There is a lot of anticipated excitement for multiple sclerosis treatments unveiled by Biogen at the 34th Congress of the European Committee for Treatment and Research in MS in Berlin.
During ECTRIMS, which is scheduled to end Friday, Cambridge, Mass.-based Biogen announced several key updates to its MS research at the conference, including long-term efficacy studies for Tecfidera (dimethyl fumarate) and Tysabri (natalizumab). That long-term data was something that particularly excited Bernd Kieseier, medical director of clinical development at Biogen, who spoke with BioSpace from the conference and shared his enthusiasm over the advances being made in multiple sclerosis research.
“There are so many things to be excited about… in this complex field of MS,” Kieseier said.
For Biogen particularly, the company presented data that supported the long-term use of its two leading MS drugs, Tysabri and Tecfidera. Study information Biogen presented showed that patients continue to benefit from Tysabri 10 years after beginning treatment and nine years after beginning treatment with Tecfidera. The clinical data shared, Kieseier said, is an important one for treating physicians, as well as patients.
“It’s an important message that if you treat patients for 10 years, the medications are still potent and clinically effective,” Kieseier said.
In addition to the long-term data for the two MS drugs, Biogen also presented data that supported treatment with Tysabri and Tecfidera in the early stages of disease diagnosis. Biogen’s data showed that newly diagnosed patients who were treated with Tecfidera experienced low annualized relapse rates. Additionally, the data showed that the majority of patients remained free from confirmed disability.
Kieseier also noted that the long-term data for Tysabri showed that the safety findings are consistent with the medication’s safety profile. He said that gives clinicians and prescribers the confidence to use the mediation to treat MS patients.
Not only is Biogen showing off the latest Tecfidera and Tysabri data, the company is also showcasing the safety and efficacy profiles of Plegridy (peginterferon beta-1a) and Avonex (interferon beta-1a), two widely prescribed MS interferon beta treatments. One of the key findings of the latest studies of the interferons showed that exposure to interferon beta treatment, which includes the two Biogen medications, before conception and/or during pregnancy did not adversely affect pregnancy or infant outcomes.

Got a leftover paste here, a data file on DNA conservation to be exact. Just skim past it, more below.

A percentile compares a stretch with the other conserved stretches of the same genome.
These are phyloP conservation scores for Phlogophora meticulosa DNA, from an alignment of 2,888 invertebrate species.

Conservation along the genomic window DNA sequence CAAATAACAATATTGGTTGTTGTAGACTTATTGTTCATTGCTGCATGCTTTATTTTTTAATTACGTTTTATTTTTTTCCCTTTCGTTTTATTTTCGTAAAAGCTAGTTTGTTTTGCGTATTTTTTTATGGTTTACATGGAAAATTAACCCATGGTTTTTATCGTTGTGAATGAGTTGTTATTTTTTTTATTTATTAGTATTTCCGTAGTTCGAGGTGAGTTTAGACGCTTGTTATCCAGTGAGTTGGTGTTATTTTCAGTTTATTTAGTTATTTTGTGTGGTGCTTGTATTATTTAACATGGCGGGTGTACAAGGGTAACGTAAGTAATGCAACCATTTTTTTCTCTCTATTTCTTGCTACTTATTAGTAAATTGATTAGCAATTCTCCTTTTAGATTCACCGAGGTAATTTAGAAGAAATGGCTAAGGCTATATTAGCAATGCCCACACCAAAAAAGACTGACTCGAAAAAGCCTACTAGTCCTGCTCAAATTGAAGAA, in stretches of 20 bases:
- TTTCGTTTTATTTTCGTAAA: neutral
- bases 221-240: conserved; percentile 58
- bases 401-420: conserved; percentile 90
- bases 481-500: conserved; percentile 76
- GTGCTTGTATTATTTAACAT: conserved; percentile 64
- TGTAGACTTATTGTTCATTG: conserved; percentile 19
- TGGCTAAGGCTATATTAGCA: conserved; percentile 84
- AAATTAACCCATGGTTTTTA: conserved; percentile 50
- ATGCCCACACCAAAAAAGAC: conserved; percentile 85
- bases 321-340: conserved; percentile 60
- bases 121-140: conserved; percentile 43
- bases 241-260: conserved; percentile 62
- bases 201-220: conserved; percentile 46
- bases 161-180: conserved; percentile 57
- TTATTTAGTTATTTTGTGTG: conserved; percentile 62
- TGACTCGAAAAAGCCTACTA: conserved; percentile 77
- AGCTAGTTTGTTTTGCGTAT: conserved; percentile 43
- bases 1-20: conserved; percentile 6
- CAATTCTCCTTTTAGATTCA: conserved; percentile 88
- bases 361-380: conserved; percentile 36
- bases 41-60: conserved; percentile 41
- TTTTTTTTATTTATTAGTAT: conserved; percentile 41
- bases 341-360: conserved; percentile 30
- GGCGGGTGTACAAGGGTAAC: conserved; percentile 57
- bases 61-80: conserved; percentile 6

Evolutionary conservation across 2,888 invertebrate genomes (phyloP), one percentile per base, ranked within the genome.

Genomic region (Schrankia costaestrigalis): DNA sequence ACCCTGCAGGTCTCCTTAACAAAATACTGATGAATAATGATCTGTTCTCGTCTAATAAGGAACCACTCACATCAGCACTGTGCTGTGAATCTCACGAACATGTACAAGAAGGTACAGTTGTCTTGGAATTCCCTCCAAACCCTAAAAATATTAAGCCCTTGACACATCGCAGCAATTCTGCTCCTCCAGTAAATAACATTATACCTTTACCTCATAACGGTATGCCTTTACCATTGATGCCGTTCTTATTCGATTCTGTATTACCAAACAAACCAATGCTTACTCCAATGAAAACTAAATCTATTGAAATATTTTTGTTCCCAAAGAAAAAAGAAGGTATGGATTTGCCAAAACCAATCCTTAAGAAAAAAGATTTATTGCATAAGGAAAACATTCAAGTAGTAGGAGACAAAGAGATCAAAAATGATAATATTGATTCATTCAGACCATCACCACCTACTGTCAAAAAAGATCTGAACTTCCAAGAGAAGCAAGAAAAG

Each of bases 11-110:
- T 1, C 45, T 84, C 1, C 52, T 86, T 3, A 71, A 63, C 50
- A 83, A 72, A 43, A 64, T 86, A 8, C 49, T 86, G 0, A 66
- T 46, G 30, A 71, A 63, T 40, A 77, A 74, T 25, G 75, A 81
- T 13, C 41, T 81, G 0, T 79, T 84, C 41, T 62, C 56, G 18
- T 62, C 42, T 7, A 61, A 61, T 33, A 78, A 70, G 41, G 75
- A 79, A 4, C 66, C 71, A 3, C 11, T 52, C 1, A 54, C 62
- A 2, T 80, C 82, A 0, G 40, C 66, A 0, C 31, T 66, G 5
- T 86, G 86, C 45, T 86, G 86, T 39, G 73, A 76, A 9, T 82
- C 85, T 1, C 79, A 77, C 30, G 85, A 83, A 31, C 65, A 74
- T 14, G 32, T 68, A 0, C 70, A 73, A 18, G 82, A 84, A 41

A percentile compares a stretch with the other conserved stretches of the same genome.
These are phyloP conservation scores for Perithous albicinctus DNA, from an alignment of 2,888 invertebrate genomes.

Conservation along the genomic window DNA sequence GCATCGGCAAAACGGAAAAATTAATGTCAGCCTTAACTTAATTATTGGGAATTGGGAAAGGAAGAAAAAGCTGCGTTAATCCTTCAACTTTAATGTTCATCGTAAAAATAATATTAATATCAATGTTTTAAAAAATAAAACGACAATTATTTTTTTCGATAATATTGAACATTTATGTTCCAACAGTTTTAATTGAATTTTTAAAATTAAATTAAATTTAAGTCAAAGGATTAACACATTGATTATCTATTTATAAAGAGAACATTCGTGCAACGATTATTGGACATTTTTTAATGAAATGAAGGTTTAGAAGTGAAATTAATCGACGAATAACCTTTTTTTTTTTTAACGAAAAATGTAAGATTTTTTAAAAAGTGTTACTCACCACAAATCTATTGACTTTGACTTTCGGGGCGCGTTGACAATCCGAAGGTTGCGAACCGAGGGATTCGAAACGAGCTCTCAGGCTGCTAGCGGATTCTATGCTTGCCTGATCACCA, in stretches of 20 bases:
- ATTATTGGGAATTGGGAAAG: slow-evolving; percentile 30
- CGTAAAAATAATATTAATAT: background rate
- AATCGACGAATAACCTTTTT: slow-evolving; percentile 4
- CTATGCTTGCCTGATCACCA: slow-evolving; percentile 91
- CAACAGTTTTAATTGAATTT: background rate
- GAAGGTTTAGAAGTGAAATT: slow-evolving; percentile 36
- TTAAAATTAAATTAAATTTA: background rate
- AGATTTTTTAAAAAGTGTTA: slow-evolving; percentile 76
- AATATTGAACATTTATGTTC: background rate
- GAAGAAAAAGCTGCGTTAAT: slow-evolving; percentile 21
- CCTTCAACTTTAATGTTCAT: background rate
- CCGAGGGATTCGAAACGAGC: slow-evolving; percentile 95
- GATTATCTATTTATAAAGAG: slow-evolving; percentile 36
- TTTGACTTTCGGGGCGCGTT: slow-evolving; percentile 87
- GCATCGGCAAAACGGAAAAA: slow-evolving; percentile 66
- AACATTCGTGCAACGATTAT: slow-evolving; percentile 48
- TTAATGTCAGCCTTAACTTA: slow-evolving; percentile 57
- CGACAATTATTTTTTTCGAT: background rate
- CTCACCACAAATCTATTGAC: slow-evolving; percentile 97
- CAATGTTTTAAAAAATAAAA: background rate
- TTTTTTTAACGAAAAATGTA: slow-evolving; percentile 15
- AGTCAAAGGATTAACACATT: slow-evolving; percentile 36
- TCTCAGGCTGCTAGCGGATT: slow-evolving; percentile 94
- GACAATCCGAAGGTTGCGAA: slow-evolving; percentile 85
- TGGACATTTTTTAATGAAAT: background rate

Additionally, a subgroup analysis from a clinical study showed that Plegridy also lowered the risk of chronic black holes, or atrophy of the brain, evolving from acute MRI lesions.
Not only was he excited about the research supporting Biogen’s MS pipeline, Kieseier was also eager to talk about the potential of sNfL a biomarker for MS disease activity that has potential to be used as a treatment monitoring tool. At one time it was a difficult biomarker to measure, but Kieseier said over the years different assays have been developed that allow it to be measured.
“There’s huge excitement that this marker could become something meaningful in clinical practice, but there’s still much work to be done before that,” Kieseier said.
Kieseier said researchers will continue to conduct tests to establish norms with the biomarker. The hope is that at some point, a blood test to measure the biomarker would be able to replace an MRI scan for MS patients. He said this would be easier and could “easily change the way how we assess the disease.”
If a patient has high levels of the biomarker, physicians could choose to be more aggressive in how they might want to treat the disease. The test, should it become a norm, could allow a higher frequency of patient monitoring, he added. Such a disease monitoring tool combined with the efficacy of Biogen’s MS medications, would be beneficial weapons in the fight against the disease, Kieseier said.
“In general, we’re heavily supporting the ongoing activities around the new biomarker and will try to make this happen. It can be a game changer,” he said,
Biogen also shared results from MS PATHS to detail cognitive changes, and show the importance of clinically meaningful benchmarks of disease progression on patients’ daily lives. MS patients express cognitive decline early on, Kieseier said. The data being gathered will help with personalized treatment options, he added.
As Biogen and other researchers continue to unlock the complexities of multiple sclerosis, Kieseier said he is optimistic that they will be able to “solve many of the questions around the disease” and ultimately develop treatments that will benefit patients.
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